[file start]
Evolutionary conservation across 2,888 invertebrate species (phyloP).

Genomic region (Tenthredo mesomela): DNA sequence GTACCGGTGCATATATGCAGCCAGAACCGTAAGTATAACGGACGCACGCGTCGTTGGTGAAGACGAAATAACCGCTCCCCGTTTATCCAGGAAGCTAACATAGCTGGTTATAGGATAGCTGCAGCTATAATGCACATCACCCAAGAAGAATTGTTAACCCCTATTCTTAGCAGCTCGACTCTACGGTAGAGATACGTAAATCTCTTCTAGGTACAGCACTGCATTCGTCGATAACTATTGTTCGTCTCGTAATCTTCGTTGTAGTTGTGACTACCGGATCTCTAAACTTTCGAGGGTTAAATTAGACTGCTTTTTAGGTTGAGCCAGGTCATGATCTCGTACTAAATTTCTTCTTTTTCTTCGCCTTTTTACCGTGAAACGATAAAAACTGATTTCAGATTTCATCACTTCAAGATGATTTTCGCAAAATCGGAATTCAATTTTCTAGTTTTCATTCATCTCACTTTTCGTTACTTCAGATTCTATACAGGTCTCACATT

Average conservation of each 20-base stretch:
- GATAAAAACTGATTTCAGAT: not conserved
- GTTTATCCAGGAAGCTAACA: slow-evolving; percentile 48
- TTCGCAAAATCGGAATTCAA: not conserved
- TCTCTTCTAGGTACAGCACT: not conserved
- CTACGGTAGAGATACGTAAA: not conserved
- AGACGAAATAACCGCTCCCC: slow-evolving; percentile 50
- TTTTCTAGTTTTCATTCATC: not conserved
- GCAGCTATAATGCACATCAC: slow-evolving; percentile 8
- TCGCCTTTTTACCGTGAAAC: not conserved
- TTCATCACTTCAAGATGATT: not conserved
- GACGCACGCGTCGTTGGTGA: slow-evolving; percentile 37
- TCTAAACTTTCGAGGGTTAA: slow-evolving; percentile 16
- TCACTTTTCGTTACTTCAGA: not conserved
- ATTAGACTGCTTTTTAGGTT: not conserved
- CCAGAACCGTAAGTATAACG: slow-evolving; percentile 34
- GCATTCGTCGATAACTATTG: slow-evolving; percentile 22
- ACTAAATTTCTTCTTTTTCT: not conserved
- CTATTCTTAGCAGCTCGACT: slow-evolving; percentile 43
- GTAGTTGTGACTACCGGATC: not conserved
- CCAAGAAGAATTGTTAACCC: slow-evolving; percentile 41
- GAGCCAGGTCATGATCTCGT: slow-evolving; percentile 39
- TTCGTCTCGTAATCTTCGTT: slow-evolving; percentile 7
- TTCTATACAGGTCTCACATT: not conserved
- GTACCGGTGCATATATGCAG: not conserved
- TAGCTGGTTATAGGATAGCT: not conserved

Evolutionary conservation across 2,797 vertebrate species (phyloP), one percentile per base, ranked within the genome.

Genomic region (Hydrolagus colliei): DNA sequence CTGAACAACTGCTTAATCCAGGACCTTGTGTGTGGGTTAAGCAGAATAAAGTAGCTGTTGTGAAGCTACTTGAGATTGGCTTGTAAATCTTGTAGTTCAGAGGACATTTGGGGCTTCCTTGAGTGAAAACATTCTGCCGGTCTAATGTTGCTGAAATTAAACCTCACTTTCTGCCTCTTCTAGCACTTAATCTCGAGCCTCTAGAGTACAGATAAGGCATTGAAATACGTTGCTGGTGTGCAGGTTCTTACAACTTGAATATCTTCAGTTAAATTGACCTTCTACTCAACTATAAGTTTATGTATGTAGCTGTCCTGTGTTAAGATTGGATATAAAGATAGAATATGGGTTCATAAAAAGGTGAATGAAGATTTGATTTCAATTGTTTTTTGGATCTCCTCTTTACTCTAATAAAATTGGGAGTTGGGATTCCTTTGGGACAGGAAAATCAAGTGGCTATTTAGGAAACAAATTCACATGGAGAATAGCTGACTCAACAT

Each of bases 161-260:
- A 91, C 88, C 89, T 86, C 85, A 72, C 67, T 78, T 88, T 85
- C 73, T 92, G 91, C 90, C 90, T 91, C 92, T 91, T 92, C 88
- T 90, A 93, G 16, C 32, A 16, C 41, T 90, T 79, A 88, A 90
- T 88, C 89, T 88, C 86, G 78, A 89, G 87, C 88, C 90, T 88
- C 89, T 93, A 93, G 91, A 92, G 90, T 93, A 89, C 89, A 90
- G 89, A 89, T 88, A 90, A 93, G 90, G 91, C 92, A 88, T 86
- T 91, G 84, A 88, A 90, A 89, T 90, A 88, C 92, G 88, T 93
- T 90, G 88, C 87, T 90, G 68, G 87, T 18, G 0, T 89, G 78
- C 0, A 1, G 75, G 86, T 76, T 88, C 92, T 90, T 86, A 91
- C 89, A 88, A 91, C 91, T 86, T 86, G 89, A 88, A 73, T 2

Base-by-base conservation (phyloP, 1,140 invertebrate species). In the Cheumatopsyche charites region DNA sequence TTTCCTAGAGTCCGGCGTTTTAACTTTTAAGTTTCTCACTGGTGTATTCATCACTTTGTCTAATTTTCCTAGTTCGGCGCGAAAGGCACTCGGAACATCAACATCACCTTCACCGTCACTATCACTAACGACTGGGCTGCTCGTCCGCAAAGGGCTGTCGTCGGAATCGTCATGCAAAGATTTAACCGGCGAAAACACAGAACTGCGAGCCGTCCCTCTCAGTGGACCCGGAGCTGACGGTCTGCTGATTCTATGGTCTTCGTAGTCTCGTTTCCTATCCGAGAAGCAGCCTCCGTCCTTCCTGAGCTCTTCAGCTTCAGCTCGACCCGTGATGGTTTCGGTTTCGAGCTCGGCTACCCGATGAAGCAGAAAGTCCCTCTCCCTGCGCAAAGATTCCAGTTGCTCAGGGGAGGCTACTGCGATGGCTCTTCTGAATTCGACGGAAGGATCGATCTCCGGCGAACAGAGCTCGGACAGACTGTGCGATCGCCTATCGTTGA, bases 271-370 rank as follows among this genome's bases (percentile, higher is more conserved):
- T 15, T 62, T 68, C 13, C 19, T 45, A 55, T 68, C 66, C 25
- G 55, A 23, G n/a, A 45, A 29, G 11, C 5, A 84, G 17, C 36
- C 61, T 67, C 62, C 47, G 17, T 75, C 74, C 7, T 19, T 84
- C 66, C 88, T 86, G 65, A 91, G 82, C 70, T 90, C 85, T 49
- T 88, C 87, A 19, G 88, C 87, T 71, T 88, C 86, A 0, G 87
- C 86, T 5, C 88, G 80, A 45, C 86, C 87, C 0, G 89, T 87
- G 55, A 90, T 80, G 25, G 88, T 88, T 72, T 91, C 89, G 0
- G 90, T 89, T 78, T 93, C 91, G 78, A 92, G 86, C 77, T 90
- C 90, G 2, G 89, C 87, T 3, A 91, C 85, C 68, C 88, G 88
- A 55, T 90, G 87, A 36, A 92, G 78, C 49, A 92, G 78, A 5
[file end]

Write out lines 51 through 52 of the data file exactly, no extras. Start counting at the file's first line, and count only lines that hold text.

- C 90, G 2, G 89, C 87, T 3, A 91, C 85, C 68, C 88, G 88
- A 55, T 90, G 87, A 36, A 92, G 78, C 49, A 92, G 78, A 5